Enrique Tarrio, the former leader of the far-right extremist group the Proud Boys, has been found guilty of seditious conspiracy after orchestrating a plot for members of the group to attack the US Capitol on January 6, 2021. Tarrio’s conviction comes with a possible prison sentence of up to 20 years. He was a top target for the Justice Department in what has become its largest investigation in US history.
The Justice Department’s case against Tarrio was built over three months and involved testimony from dozens of witnesses. The prosecution argued that the Proud Boys viewed themselves as “Trump’s army” and were prepared for “all-out war” to stop Democratic winner Joe Biden from taking the presidency. The group, which has been designated a terrorist organization in Canada and New Zealand, has a reputation for getting into street fights with left-wing activists.
Tarrio led the neo-fascist group when Trump told them to “stand back and stand by” during his first debate with Biden. While he wasn’t in Washington on January 6, having been arrested two days earlier in a separate case and ordered out of the capital city, prosecutors argued that he directed the attack by Proud Boys who stormed the Capitol that day in scenes that shocked the world.
At the core of the government’s case were hundreds of messages exchanged by Proud Boys members in the days leading up to the Capitol attack, which showed the group peddling Trump’s false claims of a stolen election. Tarrio cheered on the Proud Boys from afar, taking to social media to say, “So what must be done.” In an encrypted Proud Boys group chat later that day, someone asked what they should do next. Tarrio responded, “Do it again.”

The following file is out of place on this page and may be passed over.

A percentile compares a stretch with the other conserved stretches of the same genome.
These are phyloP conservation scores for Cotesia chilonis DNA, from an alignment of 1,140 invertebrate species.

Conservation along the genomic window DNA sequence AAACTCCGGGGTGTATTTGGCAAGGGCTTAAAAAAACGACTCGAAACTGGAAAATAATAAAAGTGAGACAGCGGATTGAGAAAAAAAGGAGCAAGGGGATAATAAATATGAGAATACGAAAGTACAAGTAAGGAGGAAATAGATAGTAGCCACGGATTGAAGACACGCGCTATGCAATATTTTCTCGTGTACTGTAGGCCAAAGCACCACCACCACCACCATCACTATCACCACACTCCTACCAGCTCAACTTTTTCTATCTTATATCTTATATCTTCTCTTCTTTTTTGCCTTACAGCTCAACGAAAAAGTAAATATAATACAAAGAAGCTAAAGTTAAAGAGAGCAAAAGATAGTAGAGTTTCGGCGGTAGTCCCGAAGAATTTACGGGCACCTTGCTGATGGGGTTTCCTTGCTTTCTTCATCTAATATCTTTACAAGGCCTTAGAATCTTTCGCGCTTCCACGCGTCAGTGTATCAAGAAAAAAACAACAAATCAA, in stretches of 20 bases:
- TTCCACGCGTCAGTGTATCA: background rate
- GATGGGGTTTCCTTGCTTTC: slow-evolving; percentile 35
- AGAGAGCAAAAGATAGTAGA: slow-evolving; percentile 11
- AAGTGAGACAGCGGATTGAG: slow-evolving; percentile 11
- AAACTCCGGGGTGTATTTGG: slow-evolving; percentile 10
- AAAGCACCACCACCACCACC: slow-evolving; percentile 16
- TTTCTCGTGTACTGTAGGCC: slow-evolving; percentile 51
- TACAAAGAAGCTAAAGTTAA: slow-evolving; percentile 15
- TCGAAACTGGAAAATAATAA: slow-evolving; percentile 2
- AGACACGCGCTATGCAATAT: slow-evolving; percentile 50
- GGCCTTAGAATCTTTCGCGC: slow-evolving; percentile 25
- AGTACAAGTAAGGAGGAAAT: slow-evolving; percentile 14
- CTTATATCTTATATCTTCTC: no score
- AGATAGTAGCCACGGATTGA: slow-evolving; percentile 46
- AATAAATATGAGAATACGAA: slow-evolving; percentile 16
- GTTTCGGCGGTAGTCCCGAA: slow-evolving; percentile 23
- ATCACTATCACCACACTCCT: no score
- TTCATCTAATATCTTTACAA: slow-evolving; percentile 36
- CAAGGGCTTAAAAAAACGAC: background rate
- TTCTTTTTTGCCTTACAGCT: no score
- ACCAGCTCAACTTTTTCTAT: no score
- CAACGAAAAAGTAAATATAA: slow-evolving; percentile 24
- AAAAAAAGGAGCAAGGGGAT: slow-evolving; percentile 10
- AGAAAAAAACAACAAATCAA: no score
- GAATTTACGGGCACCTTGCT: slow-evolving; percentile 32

Defense lawyers argued there was no plot to attack the Capitol or stop Congress from certifying Biden’s win. Instead, they tried to push the blame onto Trump, arguing that the former president had incited the pro-Trump mob attack when he urged crowds congregating near the White House to “fight like hell.” “It was Donald Trump’s words,” said attorney Nayib Hassan in his closing argument. “It was his motivation. It was his anger that caused what occurred on January 6 in your beautiful and amazing city.”
Tarrio’s conviction marks a huge milestone for the Justice Department, which has now secured convictions for seditious conspiracy against leaders of two major extremist groups that prosecutors say were intent on keeping Biden out of the White House. Seditious conspiracy is a crime of conspiring against the authority or legitimacy of the state and has been described as a lesser counterpart to treason. The Justice Department hadn’t tried a seditious conspiracy case in a decade before a jury convicted Steward Rhodes, founder of the Oath Keepers, of the charge last year.
Over the course of two Oath Keepers trials, Rhodes and five other members were convicted of seditious conspiracy for what prosecutors said was a separate plot to forcibly halt the transfer of presidential power from Trump to Biden. Three defendants were acquitted of the sedition charge but convicted of obstructing Congress’ certification of Biden’s electoral victory. The Oath Keepers are set to be sentenced next month, but the Justice Department has not disclosed how much prison time it will seek.
Tarrio’s conviction sends a clear message that violent attempts to subvert democracy will not be tolerated. It is a significant step forward for justice and accountability in the wake of the January 6 riots and serves as a reminder that no one, regardless of their position or beliefs, is above the law.